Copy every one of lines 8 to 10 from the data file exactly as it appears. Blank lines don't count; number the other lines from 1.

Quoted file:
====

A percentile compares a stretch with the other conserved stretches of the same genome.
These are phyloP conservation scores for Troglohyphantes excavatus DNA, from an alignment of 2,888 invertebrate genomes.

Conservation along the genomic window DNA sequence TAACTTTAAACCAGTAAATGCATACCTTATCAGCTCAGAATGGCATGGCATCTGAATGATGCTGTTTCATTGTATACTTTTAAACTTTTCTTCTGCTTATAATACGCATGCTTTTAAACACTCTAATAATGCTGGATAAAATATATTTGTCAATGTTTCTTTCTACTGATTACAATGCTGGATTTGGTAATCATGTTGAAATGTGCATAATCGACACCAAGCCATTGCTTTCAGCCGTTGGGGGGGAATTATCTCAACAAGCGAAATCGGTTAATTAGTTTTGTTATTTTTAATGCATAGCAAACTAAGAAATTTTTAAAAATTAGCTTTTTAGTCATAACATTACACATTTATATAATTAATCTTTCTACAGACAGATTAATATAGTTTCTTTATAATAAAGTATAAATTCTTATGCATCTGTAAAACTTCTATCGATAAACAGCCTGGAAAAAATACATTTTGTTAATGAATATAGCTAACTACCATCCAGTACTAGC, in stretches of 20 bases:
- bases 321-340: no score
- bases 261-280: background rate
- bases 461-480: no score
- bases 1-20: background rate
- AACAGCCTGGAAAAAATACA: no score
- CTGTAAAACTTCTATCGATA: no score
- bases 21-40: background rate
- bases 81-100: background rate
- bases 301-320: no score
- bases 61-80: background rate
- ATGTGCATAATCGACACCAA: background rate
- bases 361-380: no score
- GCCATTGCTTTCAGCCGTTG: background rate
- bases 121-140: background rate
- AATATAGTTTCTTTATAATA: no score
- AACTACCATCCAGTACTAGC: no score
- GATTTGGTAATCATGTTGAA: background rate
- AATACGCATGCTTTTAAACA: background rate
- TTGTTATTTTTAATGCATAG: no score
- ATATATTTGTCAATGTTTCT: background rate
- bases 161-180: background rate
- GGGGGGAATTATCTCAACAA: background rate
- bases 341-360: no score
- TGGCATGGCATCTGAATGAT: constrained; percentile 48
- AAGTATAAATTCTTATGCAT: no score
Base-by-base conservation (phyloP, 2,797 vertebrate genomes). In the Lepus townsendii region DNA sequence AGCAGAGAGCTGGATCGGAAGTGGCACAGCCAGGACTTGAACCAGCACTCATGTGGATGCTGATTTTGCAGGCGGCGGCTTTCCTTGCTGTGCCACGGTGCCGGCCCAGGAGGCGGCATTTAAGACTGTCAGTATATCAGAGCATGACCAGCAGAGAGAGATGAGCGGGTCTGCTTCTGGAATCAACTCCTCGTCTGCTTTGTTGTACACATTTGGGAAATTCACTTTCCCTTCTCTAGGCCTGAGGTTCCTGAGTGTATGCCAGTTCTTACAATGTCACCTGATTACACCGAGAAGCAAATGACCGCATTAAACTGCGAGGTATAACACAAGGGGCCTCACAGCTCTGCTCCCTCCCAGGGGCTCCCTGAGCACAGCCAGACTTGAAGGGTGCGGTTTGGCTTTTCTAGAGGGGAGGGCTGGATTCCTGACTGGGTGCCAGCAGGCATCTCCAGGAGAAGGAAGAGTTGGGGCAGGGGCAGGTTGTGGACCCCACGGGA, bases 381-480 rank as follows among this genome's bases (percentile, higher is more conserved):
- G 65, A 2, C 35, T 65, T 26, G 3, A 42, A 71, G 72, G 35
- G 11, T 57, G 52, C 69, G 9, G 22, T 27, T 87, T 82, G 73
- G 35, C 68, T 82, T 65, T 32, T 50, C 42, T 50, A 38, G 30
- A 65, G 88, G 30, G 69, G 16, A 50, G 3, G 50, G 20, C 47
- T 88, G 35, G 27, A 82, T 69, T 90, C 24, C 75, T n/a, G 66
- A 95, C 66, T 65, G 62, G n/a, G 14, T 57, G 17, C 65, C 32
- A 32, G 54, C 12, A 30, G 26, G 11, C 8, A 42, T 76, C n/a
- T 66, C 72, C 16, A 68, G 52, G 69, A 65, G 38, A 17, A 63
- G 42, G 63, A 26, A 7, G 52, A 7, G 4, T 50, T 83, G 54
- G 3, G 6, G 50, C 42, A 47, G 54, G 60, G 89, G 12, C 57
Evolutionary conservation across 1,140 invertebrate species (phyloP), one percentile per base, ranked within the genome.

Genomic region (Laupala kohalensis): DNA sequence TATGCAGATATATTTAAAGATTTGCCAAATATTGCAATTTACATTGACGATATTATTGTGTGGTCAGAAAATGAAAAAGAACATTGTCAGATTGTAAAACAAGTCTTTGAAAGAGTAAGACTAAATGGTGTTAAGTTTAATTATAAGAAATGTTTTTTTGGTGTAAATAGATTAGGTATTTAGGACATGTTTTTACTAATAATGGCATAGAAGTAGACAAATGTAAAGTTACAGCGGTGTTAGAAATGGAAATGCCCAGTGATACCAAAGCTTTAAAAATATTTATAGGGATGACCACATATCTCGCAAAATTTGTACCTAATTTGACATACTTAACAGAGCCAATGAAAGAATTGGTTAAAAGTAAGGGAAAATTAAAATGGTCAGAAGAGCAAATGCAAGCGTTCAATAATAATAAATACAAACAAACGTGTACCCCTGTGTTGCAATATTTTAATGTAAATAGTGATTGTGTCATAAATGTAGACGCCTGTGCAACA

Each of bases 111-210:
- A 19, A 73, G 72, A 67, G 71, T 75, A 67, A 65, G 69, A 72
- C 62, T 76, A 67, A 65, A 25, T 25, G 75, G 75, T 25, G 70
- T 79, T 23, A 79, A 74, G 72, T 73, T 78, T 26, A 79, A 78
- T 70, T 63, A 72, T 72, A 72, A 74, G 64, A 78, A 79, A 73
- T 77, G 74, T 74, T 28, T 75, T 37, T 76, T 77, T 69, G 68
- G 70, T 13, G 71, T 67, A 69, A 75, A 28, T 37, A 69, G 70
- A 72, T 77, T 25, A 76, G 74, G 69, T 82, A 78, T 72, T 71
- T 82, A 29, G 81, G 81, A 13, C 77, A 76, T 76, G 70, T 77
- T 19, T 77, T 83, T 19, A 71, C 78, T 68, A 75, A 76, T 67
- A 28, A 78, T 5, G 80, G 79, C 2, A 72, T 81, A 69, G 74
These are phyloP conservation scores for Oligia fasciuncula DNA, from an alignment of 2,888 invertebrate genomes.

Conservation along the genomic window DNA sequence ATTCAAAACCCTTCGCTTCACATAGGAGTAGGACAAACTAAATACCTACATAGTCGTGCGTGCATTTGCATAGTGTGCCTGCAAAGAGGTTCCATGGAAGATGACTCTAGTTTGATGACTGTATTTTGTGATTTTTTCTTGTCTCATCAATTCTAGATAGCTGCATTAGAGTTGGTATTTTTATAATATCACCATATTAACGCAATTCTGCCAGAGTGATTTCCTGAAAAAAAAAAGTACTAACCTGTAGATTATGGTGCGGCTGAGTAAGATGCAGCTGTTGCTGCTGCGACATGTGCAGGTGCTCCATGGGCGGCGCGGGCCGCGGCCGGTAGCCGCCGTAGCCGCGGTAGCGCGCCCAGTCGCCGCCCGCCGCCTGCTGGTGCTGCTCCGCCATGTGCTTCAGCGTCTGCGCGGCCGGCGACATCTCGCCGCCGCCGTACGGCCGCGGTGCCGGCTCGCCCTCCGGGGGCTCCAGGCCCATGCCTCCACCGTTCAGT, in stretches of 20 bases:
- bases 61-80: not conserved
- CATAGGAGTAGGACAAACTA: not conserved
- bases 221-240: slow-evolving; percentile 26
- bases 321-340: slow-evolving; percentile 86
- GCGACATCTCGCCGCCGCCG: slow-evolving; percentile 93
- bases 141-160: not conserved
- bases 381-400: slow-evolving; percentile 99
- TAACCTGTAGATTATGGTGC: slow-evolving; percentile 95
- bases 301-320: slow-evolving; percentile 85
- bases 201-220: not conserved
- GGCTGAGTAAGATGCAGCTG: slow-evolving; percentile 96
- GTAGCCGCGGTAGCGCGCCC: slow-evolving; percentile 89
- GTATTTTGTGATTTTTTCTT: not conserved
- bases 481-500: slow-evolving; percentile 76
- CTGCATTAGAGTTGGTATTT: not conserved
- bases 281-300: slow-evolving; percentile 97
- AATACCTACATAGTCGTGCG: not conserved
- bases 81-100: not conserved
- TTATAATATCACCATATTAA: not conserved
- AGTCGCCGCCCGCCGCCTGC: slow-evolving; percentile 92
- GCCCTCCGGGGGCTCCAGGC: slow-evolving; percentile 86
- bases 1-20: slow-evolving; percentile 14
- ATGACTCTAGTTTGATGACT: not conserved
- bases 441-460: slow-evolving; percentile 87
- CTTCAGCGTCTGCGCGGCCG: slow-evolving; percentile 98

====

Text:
- AACAGCCTGGAAAAAATACA: no score
- CTGTAAAACTTCTATCGATA: no score
- bases 21-40: background rate